Taipei took 11th spot in the latest real-estate investment prospects rankings for the Asia-Pacific region, a survey by PricewaterhouseCoopers (PwC) and the Urban Land Institute showed.
In the “Emerging Trends in Real Estate Asia-Pacific 2021” ranking, Taipei rose three notches from a year earlier to 11th place among 22 cities in the region, due to Taiwan’s efforts to fend off the COVID-19 pandemic, PwC said.
Taipei has also enjoyed ample liquidity, and the investment prospects in the city’s real-estate market have been recognized by many investors, it said.
Photo: Cheng I-hwa, Bloomberg
“Certainly, in a handful of Asia-Pacific cities where the impact of COVID-19 is currently minimal, there has been little sign of slowing demand. Taipei is one market where leasing activity remains solid,” PwC said in a report on the survey.
Taipei was at the bottom in 22nd place in 2017 and 2018, and ranked No. 21 last year, before taking 14th position this year, PwC said.
Singapore, Tokyo and Sydney took the top three spots respectively, while Seoul was in fourth place, the survey found.
Shanghai was seventh, Shenzhen ninth and Beijing 12th, while Hong Kong was last.
PwC said the poll highlighted the evolving trends shaping the real-estate industry in the Asia-Pacific.
The report on the survey included proprietary data and insights from 391 leading real-estate industry experts in the region.
RECORD BUDGET: TSMC does plan to raise its proposed capital expenditure a lot, and could benefit if Intel outsources more of its production to foundries, analysts said Intel Corp’s earnings conference call on Thursday is expected to clarify the US semiconductor giant’s outsourcing production plans, which would be crucial regarding Taiwan Semiconductor Manufacturing Co’s (TSMC, 台積電) performance, analysts said. “TSMC stands to benefit if Intel outsources more of its fabrication to foundries,” SinoPac Securities Investment Service Corp (永豐投顧) analysts said in a note on Friday. Yuanta Securities Investment Consulting Co (元大投顧) was more cautious, saying that Intel’s contribution initially would be limited, but its outsourcing plans would still highlight TSMC’s leadership in technology, it added. “Intel will continue to manufacture server or high-end central processing units [CPUs], which have higher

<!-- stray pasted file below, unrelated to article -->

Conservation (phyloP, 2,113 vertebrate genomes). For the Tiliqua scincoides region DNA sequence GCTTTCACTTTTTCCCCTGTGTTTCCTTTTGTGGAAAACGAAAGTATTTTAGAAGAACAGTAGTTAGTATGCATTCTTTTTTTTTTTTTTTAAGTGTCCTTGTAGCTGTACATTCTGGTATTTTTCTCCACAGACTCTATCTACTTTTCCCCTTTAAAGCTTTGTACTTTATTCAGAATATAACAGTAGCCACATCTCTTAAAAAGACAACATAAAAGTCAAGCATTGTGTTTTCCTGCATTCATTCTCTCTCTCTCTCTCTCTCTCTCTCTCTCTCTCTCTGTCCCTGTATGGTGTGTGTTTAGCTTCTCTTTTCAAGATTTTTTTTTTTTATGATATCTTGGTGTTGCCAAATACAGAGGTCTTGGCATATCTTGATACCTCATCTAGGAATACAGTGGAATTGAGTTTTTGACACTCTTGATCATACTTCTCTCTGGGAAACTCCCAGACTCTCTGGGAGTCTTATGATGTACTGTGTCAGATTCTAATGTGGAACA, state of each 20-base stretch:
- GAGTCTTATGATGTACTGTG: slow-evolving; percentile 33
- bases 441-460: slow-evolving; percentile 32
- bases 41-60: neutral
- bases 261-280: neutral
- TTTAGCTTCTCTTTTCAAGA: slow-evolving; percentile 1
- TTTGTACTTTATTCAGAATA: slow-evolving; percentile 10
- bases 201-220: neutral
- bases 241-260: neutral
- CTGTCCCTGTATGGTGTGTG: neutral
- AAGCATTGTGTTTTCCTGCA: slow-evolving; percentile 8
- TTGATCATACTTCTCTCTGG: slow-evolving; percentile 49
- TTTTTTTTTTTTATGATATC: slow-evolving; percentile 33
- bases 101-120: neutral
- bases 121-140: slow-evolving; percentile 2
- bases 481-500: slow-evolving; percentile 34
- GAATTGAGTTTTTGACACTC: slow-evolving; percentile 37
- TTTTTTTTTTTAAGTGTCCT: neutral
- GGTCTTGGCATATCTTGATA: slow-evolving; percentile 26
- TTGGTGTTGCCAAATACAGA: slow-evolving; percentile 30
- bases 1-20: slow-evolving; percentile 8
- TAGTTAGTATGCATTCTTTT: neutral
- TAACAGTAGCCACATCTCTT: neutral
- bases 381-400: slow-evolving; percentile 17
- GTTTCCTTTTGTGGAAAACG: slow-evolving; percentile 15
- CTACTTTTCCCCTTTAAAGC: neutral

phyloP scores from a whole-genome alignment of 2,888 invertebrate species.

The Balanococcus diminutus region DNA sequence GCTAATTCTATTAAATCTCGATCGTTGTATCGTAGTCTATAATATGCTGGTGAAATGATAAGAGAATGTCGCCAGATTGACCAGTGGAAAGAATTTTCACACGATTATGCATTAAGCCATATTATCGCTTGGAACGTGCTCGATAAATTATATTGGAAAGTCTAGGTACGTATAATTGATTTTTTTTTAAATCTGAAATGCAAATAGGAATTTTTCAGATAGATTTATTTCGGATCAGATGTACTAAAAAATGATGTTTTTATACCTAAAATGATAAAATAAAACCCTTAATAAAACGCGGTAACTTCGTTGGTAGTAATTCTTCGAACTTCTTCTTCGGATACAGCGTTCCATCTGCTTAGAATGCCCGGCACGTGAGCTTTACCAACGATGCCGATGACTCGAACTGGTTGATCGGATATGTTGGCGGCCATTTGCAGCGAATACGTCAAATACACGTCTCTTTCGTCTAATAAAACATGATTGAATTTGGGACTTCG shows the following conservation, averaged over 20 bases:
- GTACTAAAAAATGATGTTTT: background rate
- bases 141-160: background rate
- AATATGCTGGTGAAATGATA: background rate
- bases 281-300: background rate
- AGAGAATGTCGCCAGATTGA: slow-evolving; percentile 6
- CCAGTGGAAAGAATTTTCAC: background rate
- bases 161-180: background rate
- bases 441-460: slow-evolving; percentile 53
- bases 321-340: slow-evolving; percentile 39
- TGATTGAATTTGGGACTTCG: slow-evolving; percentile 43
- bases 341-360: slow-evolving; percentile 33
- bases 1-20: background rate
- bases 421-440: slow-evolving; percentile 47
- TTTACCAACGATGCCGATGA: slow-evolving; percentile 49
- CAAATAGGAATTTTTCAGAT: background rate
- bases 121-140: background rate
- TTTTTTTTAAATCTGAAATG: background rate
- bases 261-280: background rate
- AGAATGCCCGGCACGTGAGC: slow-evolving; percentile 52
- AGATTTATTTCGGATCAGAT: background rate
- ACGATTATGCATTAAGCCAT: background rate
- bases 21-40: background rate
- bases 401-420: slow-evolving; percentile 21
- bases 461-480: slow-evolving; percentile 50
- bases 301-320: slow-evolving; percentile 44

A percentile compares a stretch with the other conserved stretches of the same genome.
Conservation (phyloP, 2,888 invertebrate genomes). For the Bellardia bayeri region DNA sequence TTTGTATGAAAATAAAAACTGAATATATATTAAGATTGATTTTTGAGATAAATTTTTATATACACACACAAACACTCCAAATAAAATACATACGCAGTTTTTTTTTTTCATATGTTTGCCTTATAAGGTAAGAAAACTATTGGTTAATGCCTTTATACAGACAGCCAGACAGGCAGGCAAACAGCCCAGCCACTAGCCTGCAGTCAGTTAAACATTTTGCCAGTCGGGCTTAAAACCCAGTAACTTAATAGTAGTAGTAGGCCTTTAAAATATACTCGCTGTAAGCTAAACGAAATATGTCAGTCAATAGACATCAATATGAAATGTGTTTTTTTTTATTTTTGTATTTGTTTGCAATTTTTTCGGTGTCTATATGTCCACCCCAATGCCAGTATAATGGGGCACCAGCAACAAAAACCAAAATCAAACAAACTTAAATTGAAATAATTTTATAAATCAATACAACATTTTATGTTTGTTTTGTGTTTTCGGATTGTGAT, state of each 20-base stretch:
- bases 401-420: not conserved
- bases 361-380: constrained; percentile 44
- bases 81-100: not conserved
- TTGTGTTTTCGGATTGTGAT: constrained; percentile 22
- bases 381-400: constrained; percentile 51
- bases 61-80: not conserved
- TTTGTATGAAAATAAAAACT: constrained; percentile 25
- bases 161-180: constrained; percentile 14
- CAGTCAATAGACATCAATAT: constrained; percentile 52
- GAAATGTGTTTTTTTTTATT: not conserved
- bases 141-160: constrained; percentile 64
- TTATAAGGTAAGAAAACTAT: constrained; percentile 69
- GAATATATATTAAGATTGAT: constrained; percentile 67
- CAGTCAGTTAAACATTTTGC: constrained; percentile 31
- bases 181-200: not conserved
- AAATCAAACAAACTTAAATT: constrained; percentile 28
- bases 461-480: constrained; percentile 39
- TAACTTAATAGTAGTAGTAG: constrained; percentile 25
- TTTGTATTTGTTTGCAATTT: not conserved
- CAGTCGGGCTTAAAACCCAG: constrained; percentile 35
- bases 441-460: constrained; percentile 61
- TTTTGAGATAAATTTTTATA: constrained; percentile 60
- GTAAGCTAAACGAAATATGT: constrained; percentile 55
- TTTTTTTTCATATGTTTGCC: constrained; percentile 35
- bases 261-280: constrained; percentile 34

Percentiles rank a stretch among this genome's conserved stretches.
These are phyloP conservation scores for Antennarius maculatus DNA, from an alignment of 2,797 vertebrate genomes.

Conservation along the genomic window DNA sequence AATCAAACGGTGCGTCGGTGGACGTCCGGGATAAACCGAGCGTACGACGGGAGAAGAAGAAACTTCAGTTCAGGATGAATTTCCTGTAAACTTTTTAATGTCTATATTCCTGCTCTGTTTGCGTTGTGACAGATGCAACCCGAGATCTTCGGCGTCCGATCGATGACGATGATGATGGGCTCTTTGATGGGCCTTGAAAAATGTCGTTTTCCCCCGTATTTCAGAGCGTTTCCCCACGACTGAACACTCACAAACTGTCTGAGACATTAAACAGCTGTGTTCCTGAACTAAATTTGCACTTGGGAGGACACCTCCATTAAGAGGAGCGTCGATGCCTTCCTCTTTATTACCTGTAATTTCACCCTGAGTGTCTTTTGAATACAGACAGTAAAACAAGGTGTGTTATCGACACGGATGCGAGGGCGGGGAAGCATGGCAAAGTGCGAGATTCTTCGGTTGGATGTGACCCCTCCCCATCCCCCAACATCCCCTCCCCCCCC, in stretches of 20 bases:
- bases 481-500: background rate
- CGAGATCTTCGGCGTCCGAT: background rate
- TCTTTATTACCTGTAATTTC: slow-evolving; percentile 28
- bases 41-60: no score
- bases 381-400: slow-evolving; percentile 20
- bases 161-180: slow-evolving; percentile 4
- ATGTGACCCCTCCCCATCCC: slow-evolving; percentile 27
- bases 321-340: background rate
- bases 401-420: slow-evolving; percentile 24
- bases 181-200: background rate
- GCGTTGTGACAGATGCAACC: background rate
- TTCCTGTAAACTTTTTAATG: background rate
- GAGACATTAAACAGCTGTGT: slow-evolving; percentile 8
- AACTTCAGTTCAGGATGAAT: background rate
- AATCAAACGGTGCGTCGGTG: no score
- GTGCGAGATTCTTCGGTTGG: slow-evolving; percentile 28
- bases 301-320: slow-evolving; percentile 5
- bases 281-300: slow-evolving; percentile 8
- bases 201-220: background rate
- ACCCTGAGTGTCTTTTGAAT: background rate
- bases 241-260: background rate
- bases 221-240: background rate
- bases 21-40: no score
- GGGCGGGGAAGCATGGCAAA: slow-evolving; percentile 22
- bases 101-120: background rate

MediaTek Inc (聯發科) yesterday announced it would give incentive bonuses totaling NT$1.7 billion (US$59.7 million) to its employees and those at the firm’s major subsidiaries, after the smartphone chip supplier’s revenue hit US$10 billion last year. This is the biggest incentive bonus the Hsinchu-based handset chip designer has ever distributed in its 23-year history. About 17,000 full-time employees of MediaTek and five of its subsidiaries, including Richtek Technology Corp (立錡科技) and Airoha Technology Corp (絡達科技), would receive a “red envelope” of NT$100,000 each, the company said. “Surpassing US$10 billion is just the beginning. We will continue to [grow] on this basis,” MediaTek
TO SPUR REVENUE: The contract chipmaker expects its profit to grow 15 percent this year, outpacing the foundry industry’s projected advance of about 10 percent Taiwan Semiconductor Manufacturing Co (TSMC, 台積電) yesterday raised its projected capital spending for this year by 62 percent, a new high, in an attempt to satisfy customer demand for advanced technologies in the production of central processing units, high-performance-computing (HPC) devices and 5G applications. After investing US$17.24 billion last year, TSMC this year plans to spend US$25 billion to US$28 billion on manufacturing equipment and new facilities, including a fab in the US. About 80 percent of the budget would be allocated for developing advanced technologies including 3, 5 and 7-nanometer technologies, the company said. The larger-than-expected capital spending prompted speculation
Norway’s oil and gas reserves have made it one of the world’s wealthiest countries, but its dreams for deep-sea discovery now center on something different. This time, Oslo is looking for a leading role in mining copper, zinc and other metals found on the seabed and in hot demand in green technologies. The country could license companies for deep-sea mining as early as 2023, the Norwegian Ministry of Petroleum and Energy said, potentially placing it among the first countries to harvest seabed metals for electric vehicle batteries, wind turbines and solar farms. However, that could also place it on the front line of